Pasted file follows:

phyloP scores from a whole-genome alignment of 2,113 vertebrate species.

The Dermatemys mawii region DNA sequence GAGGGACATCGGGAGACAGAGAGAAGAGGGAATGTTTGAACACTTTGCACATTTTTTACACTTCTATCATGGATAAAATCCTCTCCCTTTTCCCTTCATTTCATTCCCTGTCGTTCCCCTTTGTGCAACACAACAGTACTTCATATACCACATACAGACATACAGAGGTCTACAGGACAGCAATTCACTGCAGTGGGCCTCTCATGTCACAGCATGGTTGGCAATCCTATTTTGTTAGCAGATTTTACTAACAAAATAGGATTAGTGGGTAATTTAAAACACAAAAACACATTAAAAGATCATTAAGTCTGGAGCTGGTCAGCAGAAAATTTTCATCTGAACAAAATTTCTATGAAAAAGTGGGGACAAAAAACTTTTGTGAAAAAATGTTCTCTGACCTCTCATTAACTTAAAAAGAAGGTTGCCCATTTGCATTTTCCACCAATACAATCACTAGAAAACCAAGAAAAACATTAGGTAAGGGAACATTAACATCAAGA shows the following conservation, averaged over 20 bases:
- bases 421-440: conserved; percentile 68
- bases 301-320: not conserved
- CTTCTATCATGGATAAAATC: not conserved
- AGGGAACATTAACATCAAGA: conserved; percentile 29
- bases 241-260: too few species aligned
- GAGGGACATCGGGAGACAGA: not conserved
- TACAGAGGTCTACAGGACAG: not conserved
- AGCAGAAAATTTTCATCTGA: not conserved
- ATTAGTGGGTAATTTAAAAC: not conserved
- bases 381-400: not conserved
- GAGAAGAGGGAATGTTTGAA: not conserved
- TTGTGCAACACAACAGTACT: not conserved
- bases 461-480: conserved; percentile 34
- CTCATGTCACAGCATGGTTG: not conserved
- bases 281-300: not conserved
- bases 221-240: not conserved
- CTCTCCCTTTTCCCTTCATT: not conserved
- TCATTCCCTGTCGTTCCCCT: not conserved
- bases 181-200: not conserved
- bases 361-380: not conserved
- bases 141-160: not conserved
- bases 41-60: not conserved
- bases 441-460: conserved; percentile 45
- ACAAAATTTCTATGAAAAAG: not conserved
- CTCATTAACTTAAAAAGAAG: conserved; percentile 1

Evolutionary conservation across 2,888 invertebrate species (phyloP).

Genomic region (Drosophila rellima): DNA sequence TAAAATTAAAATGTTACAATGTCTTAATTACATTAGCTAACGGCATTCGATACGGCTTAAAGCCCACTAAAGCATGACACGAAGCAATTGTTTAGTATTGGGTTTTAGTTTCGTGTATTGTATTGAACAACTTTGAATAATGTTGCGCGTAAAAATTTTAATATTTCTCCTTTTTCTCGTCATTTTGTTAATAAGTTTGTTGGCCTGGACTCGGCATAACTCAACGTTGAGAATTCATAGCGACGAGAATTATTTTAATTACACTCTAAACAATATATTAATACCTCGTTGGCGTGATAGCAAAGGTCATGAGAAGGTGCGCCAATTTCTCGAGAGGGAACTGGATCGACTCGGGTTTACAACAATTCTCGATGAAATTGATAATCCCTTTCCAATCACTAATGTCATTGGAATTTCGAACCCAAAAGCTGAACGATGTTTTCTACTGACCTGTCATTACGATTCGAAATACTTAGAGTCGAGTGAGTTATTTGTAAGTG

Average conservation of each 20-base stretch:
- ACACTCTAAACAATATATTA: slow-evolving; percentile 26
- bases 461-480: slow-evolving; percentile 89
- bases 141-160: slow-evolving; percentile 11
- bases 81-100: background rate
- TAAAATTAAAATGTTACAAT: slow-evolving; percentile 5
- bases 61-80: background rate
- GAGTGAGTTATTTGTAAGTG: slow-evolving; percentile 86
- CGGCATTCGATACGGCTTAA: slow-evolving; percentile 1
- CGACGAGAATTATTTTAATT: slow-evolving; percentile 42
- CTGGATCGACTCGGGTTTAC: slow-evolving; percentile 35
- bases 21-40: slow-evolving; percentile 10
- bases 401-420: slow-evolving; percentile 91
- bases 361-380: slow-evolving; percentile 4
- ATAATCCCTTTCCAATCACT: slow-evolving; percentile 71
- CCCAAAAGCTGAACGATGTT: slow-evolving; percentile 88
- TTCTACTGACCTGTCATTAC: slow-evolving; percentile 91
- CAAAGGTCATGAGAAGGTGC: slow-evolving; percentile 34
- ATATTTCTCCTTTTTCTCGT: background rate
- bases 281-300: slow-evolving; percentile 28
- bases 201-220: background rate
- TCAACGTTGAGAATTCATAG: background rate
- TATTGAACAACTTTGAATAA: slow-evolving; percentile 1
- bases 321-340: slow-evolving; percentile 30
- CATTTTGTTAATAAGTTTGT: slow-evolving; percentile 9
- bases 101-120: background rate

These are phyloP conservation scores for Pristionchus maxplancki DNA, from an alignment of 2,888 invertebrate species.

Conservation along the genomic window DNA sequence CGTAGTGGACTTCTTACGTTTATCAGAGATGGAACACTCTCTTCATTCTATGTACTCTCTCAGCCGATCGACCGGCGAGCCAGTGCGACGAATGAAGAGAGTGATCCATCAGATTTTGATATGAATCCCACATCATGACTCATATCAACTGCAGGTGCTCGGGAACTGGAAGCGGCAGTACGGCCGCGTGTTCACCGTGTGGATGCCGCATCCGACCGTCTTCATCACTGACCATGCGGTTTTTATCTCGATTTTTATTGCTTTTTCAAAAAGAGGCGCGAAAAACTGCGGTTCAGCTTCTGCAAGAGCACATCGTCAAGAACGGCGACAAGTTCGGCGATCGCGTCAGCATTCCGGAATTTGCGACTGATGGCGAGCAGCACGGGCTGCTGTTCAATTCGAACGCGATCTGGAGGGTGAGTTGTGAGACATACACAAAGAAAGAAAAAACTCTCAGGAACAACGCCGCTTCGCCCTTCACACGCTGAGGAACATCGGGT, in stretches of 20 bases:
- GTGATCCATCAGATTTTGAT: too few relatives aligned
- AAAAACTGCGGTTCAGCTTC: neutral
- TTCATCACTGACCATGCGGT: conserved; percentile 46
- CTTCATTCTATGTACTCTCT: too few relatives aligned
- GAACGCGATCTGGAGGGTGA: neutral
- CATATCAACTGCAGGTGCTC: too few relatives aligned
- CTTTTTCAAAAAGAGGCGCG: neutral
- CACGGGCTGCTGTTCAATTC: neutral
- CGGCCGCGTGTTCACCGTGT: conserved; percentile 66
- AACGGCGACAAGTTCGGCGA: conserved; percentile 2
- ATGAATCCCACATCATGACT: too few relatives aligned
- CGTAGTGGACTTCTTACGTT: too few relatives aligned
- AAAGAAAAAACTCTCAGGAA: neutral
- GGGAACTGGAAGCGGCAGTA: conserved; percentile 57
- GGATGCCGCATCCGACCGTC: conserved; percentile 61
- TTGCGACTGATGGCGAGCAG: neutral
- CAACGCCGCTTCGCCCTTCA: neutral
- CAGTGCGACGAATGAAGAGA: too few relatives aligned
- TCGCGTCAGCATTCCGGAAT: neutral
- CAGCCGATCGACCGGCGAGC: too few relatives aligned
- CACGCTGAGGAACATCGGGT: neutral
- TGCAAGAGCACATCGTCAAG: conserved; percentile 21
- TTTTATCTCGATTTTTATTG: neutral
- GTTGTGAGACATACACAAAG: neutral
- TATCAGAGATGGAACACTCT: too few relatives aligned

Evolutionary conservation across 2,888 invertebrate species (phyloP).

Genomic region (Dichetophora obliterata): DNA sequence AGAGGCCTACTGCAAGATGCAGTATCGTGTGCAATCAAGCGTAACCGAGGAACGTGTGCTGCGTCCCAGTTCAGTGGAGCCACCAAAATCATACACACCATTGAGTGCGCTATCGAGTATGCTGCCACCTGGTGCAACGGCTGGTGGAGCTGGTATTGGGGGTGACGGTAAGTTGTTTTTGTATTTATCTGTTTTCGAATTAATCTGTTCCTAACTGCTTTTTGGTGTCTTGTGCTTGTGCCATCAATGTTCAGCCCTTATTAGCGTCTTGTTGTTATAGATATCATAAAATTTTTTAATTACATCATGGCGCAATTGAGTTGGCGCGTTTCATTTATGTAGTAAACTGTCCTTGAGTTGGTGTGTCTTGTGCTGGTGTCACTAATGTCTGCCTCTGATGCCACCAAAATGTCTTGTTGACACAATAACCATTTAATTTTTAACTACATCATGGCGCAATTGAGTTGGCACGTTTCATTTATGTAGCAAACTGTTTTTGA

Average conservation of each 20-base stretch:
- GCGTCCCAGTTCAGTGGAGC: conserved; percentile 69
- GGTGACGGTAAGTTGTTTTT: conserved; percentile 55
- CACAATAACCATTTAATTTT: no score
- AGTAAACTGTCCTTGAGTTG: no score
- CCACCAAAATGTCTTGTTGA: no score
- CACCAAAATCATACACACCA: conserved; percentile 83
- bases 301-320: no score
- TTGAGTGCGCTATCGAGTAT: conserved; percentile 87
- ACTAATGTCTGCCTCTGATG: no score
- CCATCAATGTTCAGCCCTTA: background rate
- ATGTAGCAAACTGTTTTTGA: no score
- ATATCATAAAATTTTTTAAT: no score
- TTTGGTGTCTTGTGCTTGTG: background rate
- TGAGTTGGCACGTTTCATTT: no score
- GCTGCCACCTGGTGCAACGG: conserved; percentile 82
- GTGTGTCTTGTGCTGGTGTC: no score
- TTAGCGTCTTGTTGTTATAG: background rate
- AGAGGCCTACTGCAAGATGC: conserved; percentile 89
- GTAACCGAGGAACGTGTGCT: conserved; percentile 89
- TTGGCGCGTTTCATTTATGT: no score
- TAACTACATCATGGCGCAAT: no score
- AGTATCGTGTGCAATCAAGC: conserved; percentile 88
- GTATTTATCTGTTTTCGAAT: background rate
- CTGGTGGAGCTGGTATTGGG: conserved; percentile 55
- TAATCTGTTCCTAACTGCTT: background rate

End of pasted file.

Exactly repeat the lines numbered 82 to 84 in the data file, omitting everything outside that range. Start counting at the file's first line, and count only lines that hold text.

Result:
- TATCAGAGATGGAACACTCT: too few relatives aligned

Evolutionary conservation across 2,888 invertebrate species (phyloP).

Genomic region (Dichetophora obliterata): DNA sequence AGAGGCCTACTGCAAGATGCAGTATCGTGTGCAATCAAGCGTAACCGAGGAACGTGTGCTGCGTCCCAGTTCAGTGGAGCCACCAAAATCATACACACCATTGAGTGCGCTATCGAGTATGCTGCCACCTGGTGCAACGGCTGGTGGAGCTGGTATTGGGGGTGACGGTAAGTTGTTTTTGTATTTATCTGTTTTCGAATTAATCTGTTCCTAACTGCTTTTTGGTGTCTTGTGCTTGTGCCATCAATGTTCAGCCCTTATTAGCGTCTTGTTGTTATAGATATCATAAAATTTTTTAATTACATCATGGCGCAATTGAGTTGGCGCGTTTCATTTATGTAGTAAACTGTCCTTGAGTTGGTGTGTCTTGTGCTGGTGTCACTAATGTCTGCCTCTGATGCCACCAAAATGTCTTGTTGACACAATAACCATTTAATTTTTAACTACATCATGGCGCAATTGAGTTGGCACGTTTCATTTATGTAGCAAACTGTTTTTGA